How to keep your dog in shape at any age

Make sure your pet is in peak condition with our vet-approved guide to helping them look and feel their best.

One of the keys to helping your dog stay healthy and happy is combining regular exercise with a balanced diet. Add in a good grooming routine, plenty of companionship and mental stimulation, and regular vet check-ups, and your dog will be feeling in tip-top shape. 

Exercise for dogs

Most dogs love nothing more than bouncing around the park – and making sure your dog gets enough exercise is a vital part of good pet ownership. Bear in mind that different breeds need different amounts of exercise. The owner of a Border Collie will need to incorporate a lot more action into their daily routine than the owner of a Pug!

Mental and physical activity are vital for your dog’s wellbeing, whatever their breed. Mix walks (including plenty of stops for sniffing!) with short training sessions and games to keep your dog entertained and engaged.

You might consider signing up for a canine sport, too. Before doing so, make sure your dog is a healthy weight, and has had the all-clear from your vet. Popular activities include:

  • Agility
  • Flyball
  • Working trials
  • Heel to music
  • Competitive obedience

Eating right

When feeding your dog, it’s important to choose a healthy diet for their age, breed and lifestyle. A survey by the Pet Food Manufacturer’s Association (PFMA) found that vets consider more than half (51%) of dogs to be overweight or obese. Yet over two-thirds (68%) of owners think their pet is exactly the right size. As owners, we’re becoming accustomed to seeing overweight dogs, and now many of us class this body shape as ‘normal’.

If your dog is a healthy weight, you should:

  • Be able to feel their ribs, spine and hip bones easily
  • See a visible waist and abdominal tuck
  • Feel a thin layer of fat across your dog’s body

Unfortunately, obesity can lead to a range of health conditions that can impact your dog’s quality of life, including:

  • Diabetes
  • Osteoarthritis
  • Respiratory distress
  • Certain types of cancer

If your dog seems overweight, speak to your vet about putting them on a diet. They may want to screen for underlying health conditions first, and they can also help you calculate healthy daily rations to ensure slow and steady weight loss.

Good grooming for dogs

Keep your dog’s coat and skin healthy with regular grooming sessions. They’re great for spotting external parasites such as fleas and ticks, as well as helping you bond. How often you do this will depend on breed – long-haired or prone-to-tangling breeds like Cockapoos may need daily attention, while short-haired breeds such as Boxers can get away with a weekly brush down.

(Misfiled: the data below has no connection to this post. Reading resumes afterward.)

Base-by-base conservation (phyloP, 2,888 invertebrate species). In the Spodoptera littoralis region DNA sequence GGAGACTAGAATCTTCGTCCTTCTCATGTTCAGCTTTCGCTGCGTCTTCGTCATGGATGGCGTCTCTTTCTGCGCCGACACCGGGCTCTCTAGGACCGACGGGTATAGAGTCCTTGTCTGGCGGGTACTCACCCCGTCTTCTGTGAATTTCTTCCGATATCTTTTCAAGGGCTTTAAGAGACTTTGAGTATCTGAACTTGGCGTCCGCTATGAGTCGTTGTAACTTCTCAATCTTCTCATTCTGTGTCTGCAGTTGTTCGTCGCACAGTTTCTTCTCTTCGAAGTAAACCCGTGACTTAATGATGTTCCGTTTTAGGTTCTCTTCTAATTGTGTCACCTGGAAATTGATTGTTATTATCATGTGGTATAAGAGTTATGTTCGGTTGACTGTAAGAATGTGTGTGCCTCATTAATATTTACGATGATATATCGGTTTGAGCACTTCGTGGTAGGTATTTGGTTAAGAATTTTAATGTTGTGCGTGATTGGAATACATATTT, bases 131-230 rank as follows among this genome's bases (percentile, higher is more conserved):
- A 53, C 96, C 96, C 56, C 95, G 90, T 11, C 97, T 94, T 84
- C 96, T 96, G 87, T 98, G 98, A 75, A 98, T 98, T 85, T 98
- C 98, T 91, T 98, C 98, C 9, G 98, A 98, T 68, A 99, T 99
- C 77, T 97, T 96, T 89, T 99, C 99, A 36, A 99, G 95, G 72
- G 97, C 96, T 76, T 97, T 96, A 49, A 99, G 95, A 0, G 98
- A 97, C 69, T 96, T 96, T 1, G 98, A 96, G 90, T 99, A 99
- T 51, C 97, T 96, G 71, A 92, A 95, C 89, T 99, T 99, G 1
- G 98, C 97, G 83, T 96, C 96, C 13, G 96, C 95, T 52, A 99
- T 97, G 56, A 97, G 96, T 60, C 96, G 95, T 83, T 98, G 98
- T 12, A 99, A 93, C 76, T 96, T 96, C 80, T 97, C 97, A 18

Getting into the routine of checking their teeth, ears and nails every week is also a good idea. Dental problems are common, so ask your vet to show you how to examine and brush your dog’s teeth.

Canine health checks

There’s no set rule about how often our dogs should visit the vet, as it varies with their age and state of health. But an annual health check-up incorporating their annual vaccinations is the minimum. The vet will ensure your dog is up to date with all their preventative healthcare, check their weight and look for any changes in their overall health. In between vet visits, follow our five-step home checklist for keeping an eye on your dog’s wellbeing.

Keep your dog fit and well at any age

Bear in mind that at different life stages, our dogs have slightly different health needs:

Puppies and young dogs

Make sure your new puppy is vaccinated before taking them outside. Don’t overdo the amount of exercise your puppy gets, especially for larger breeds that take longer to mature. Start introducing short training sessions, and sign up for classes once your puppy is vaccinated.


At this age, most dogs are living their best doggy life, so make sure to fill their days with fun activities, play sessions and other things that make them happy. Annual vet visits will help you pick up on any emerging health problems as they arise.


Different dog breeds reach their senior years at different ages, but once your dog reaches the age of seven, you may start to notice they slow down a little. Older dogs need more regular health checks, so start booking these every six months instead of once a year. You may also need to decrease your dog’s food rations as they become less active.

We’d love to hear your top tips for keeping your dog in great shape. Head over to the Petplan Facebook page and tag with #PethoodStories.

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